The TED spread is the difference between what the Treasury pays to borrow for three months and what banks charge each other. If banks think the system is solid, they should be willing to lend to each other on almost the same terms as money lent to the U.S. government. When they ask for a big interest rate premium, that tells you they're worried. (For more, click here).

The three-month Treasury bill, seen as the safest place to park money in the short term, rose to 0.75% from 0.35% earlier in the session following news that the rescue plan is progressing. Last week, the three-month bill fell to a 68-year low around 0% as panic gripped financial markets.

Longer-term treasury prices also fell Thursday, raising the yield on the benchmark 10-year note to 3.85% from 3.80% late Wednesday. Treasury prices and yields move in opposite directions.

Treasury prices have been rallying recently and yields tumbling as nervous stock market investors have looked for safer areas to move their cash.

(For a look at how tighter credit conditions have been impacting individuals, click here.)

Bank bailout: Stocks seesawed Wednesday as the bank rescue plan hit an impasse. But optimism was restored Thursday after President Bush's speech Wednesday night and comments from congressional lawmakers Thursday.

"People are fairly confident that something will pass and if it does, that's going to help calm the market," said Dave Hinnenkamp, CEO at KDV Wealth Management.

President Bush said Wednesday night that the country could slip into a "financial panic" without swift action. Secretary Treasury Henry Paulson and Fed Chairman Ben Bernanke warned Congress that failure to act could prove disastrous for the economy, businesses and individuals.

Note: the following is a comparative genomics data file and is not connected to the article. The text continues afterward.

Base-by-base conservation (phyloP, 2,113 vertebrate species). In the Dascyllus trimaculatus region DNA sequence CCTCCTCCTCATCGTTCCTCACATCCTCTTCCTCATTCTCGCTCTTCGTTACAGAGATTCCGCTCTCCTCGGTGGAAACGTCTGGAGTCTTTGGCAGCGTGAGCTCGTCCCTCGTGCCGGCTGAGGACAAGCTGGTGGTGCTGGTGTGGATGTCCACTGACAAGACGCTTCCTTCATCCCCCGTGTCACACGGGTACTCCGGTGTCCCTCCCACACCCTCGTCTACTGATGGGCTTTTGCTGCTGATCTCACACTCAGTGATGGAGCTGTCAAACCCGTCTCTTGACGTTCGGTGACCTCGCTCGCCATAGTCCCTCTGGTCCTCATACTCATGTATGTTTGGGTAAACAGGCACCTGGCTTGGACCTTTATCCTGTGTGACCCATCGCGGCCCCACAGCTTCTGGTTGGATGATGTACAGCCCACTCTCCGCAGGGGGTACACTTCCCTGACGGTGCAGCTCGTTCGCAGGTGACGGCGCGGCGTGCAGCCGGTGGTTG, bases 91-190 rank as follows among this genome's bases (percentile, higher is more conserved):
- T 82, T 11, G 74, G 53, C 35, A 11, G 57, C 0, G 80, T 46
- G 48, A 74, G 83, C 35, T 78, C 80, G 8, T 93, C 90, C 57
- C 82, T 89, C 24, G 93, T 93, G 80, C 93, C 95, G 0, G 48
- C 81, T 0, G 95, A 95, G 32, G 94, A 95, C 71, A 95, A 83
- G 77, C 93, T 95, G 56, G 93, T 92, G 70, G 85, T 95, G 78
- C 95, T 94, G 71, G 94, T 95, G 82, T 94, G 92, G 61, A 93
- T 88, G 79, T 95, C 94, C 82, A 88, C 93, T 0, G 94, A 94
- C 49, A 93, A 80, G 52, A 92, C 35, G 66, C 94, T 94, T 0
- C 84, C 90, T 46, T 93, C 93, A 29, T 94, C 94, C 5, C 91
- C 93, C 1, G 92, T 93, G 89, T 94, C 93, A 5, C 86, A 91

But lawmakers had been skeptical of the size and scope of the package and whether it would protect taxpayers.

The bailout follows an extraordinary week in which Lehman Brothers (LEH, Fortune 500) filed the biggest bankruptcy ever, Bank of America (BAC, Fortune 500) bought Merrill Lynch (MER, Fortune 500) and AIG (AIG, Fortune 500) survived only after the Fed's $85 billion bridge loan.

The government stepped in to aid Bear Stearns last March and Fannie Mae and Freddie Mac earlier this month.

The government is reportedly also helping to broker a deal for troubled Washington Mutual (WM, Fortune 500), the nation's largest savings and loan firm. Shares had jumped in the morning on reports that WaMu was talking to private equity firms about a buyout. But the stock crumbled in the afternoon as buyout hopes faded.

Oil and gold: U.S. light crude oil for November delivery rose $2.29 to settle at $108.02 a barrel on the New York Mercantile Exchange after tumbling in the morning.

Oil prices had plummeted over $55 after peaking at $147.27 a barrel on July 11, as investors bet that sluggish global growth will diminish oil demand. But prices have soared in the last few weeks as the financial crisis has intensified and investors sought to put their money into hard assets.

COMEX gold for December delivery fell $13 to settle at $882 an ounce. Like oil, gold prices had also rallied during the biggest periods of unrest over the last few weeks

Other markets: In currency trading, the dollar fell against the euro and the yen.

Gas prices fell for the eighth day in a row, according to a nationwide survey of credit card activity. (Full story).

In global trade, European markets rallied and Asian markets ended lower. To top of page